Ever since the Rockaways was renovated back in 2011 to include a series of star-studded concession stands such as Rippers (a collab between The Meat Hook and Roberta’s) and Motorboat & the Big Banana (a since-defunct fish shack courtesy of Vinegar Hill House), beaches across the outer-rim of the outer-boroughs have transformed into legit culinary hubs, angling to take advantage of the sun and sand-worshiping crowds. So pack a bathing suit, a towel, and not much else, because NYC’s boardwalk eats scene is bigger and better than ever.
While other beaches rush to play catch-up with the Rockaways, the OG has only made minute changes to their solid selection of vendors (Rippers, Tacoway Beach, and Caracas Arepa Bar are all returning favorites). Newbies include a French-Brazilian café (Beach Bistro 96) and a grain bowl and green juice-slinging storefront (Brothers), but much more notable additions are nearby brick-and-mortars, such as a gastropub called Community House, the sprawling Rockaway Beach Golf Club, and an in-the-works tasting room from the Rockaway Brewing Company.
Since coming under the purview of the Brooklyn Night Bazaar, Riis has given the Rockaways a run for its money as far as boardwalk bites are concerned. And this year’s season promises to be even more impressive than the last, with the Sussman brothers launching outposts of both Samesa and Ed & Bev’s, Trop Pops serving chocolate-coated, 100% whole fruit frozen treats from handcrafted wooden sailboats, and Queens standby Whit’s End (a strictly whole pies only joint) opening a dedicated slice shop at the seashore, anchored by a wood burning, Stefano Ferraro oven.
Not only does Nathan’s finally have some fierce hot dog competition in their century-old progenitor, Feltman’s (which returned to Steeplechase for a reduced-priced wiener-off on Memorial Day, and will likely reappear throughout the summer), but Wahlburgers—which opened at the tail end of the season last year—finally gets to take advantage of their bi-level, open-air space across the street. It includes a rooftop bar, misting stations, and a birds eye view of the Atlantic. And while Smorgasburg has declined to resume residency in their shipping container “village” by the boardwalk, Dinosaur Bar-B-Que will occupy one of the vacated spaces, with a lineup of other Thor Equities-approved vendors yet to come.
Yes, it’s bordered on an entire side by sand and surf, but a trip to Brighton Beach is essentially an excuse to visit the stolidly Eastern European neighborhood, and stock up on edible essentials such as the thin-skinned dumplings known as vereniki from Café Glechik and deep-fried pirozhok pastries lined with meat, hawked by various sidewalk vendors. There’s also singular Korean-Uzbek fusion to be found at Your Mother in Law, which offers borscht, samsa and plov alongside spicy chicken wings, seaweed salad and soy soup.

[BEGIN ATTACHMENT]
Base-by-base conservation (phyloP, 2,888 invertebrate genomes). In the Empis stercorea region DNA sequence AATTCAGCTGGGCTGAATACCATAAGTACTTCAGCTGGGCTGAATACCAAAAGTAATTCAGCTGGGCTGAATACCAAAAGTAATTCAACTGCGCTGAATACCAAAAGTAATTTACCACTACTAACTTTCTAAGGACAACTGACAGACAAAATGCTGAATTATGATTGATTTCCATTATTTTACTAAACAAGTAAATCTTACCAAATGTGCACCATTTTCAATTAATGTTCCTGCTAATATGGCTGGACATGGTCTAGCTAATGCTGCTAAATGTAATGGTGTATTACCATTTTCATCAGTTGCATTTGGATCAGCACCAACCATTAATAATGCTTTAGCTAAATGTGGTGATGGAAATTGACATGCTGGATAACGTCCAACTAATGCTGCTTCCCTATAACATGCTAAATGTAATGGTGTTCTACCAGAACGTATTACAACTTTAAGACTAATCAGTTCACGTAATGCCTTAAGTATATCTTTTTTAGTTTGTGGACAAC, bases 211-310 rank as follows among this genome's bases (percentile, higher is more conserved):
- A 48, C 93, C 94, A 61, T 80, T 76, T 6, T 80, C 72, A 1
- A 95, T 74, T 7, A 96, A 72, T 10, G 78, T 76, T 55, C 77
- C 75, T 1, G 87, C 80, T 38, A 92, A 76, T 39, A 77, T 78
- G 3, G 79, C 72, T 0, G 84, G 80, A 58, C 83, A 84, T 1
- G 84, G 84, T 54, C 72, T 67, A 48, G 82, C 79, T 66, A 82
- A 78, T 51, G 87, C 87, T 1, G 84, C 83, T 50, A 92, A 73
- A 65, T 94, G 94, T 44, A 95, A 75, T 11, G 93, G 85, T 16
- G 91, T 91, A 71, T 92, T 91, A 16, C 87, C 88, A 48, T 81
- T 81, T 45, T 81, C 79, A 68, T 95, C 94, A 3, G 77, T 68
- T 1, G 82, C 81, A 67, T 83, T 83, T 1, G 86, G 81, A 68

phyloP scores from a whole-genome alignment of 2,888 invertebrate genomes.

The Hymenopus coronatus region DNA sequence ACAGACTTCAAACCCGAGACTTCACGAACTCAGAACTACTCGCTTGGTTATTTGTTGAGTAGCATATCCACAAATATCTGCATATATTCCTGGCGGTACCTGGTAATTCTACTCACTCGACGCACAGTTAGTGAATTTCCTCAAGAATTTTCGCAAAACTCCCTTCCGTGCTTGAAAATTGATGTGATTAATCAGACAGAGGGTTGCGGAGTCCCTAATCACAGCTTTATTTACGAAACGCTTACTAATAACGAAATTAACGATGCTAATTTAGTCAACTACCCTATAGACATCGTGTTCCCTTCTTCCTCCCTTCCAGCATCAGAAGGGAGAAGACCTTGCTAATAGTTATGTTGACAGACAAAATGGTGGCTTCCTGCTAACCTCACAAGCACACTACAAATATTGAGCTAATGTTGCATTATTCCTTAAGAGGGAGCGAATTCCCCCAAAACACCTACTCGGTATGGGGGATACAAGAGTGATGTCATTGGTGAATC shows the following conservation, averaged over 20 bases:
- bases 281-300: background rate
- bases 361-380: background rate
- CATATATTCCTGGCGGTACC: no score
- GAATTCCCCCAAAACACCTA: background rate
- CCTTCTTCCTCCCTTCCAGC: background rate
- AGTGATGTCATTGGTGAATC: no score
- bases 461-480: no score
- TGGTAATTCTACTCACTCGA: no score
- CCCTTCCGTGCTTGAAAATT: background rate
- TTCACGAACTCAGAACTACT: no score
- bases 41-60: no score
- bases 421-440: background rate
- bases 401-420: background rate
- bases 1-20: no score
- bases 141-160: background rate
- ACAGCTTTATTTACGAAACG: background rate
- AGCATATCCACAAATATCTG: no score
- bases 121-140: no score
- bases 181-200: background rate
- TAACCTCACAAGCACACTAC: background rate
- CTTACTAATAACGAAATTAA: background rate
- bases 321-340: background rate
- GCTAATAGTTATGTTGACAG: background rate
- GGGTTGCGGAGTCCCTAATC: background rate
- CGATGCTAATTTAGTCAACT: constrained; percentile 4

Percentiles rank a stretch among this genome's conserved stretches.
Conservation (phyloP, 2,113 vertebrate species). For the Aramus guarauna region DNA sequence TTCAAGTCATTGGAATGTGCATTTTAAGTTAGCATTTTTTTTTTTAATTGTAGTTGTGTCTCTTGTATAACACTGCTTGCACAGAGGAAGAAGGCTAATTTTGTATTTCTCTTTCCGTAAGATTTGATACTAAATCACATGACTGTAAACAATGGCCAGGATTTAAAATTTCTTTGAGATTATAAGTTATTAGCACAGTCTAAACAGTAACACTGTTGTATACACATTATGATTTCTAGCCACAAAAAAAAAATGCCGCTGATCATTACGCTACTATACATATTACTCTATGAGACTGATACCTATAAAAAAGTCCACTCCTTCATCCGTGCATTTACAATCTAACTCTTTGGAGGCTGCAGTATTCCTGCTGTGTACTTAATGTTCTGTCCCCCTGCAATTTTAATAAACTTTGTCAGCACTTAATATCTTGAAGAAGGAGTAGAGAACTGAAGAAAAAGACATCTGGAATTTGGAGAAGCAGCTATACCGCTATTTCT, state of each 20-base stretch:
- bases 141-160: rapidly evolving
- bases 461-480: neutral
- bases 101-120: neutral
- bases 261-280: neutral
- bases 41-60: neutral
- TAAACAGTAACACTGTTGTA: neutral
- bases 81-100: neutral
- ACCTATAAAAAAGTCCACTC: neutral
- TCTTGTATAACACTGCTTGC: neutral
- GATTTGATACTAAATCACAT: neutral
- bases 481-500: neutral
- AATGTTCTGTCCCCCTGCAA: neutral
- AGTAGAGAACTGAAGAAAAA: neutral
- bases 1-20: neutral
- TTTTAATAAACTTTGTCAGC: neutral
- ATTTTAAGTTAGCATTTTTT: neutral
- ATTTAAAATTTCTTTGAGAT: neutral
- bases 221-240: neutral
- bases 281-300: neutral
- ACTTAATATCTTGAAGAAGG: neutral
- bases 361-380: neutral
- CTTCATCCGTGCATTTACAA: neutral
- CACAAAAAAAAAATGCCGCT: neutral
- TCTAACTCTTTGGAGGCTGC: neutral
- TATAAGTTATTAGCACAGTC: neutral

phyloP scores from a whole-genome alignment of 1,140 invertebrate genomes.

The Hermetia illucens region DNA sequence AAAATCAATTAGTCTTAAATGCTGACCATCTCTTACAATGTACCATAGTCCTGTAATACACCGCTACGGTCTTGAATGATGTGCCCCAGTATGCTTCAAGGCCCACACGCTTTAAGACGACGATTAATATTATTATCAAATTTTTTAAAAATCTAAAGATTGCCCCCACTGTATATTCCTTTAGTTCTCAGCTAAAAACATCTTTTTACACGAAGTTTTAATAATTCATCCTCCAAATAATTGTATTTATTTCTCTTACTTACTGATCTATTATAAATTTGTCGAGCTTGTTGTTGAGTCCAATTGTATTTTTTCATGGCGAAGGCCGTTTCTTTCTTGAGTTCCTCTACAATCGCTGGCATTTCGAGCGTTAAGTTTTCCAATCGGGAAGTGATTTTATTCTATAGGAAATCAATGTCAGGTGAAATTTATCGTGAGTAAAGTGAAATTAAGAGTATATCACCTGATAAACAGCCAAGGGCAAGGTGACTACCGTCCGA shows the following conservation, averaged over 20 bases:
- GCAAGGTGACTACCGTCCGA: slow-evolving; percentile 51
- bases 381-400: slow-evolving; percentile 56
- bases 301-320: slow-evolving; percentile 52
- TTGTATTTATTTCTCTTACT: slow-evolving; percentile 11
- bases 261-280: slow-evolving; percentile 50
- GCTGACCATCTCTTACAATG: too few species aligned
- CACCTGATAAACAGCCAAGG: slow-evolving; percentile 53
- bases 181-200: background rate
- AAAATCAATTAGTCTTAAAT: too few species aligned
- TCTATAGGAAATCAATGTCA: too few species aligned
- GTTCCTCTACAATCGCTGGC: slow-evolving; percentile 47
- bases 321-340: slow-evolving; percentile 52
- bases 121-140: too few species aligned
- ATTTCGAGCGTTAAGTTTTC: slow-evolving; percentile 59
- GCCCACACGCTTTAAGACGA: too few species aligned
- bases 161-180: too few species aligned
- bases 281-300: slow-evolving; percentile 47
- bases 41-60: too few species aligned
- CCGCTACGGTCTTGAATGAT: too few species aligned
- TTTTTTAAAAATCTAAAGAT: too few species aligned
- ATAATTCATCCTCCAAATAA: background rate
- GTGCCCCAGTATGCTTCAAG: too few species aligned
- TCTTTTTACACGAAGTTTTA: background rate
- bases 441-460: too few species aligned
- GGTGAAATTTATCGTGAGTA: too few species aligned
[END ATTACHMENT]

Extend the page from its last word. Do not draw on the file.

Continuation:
While only directly served by a couple of old school, pre-frozen burger and french fry stands, Manhattan Beach is within walking distance of dynamic Sheepshead Bay—which necessitates a dedicated pilgrimage to Brooklyn landmarks like Randazzos (get the soft shell crab sandwich) Roll n’Roaster (roast beef with cheez, obvs.), or full-on Greek seafood restaurants (Yiasou, Liman), serving whole, grilled, lemon and olive oil anointed fish. A good bit newer—and significantly to the water—are Russian spots like Hot Potato House (think latkes with caviar, pierogi topped with sour cream and oven-baked spuds stuffed with pork) and a branch of the East Village’s Anyway Café, offering vodka infusions, handmade pelmeni, and chicken and herb sauce crepes.
Pier 4 Beach
The closest thing you’ll get to an actual beach in the center of Brooklyn, you can dip your toes in the East River, picnic on provisions like General Tso’s Beanie Weenies from No. 7 Sub; crab, shrimp and lobster rolls from Luke’s Lobster; thin crusted sopressata picante pizza from Fornino and Crack Caramel cones from Ample Hills, and—if not an actual castle—at least construct a tiny studio apartment from the petite strip of sand, surrounded by an awe inspiring panorama of the New York skyline.
Dog Beach at Prospect Park
Don’t bother bringing your bathing suit to Prospect Park; this cordoned off pond by the ballfields is for four legged frolickers only. But if you stop by on Sundays, you can avail yourself of an impromptu picnic from Smorgasburg as you watch your pups at play; notable newcomers to the 100-strong lineup include Jianbing Co. (serving stuffed Shanghainese mung bean pancakes), Heros and Villains (elevating traditional bodega sandwiches), and Kotti, specializing in German-style doner kebab.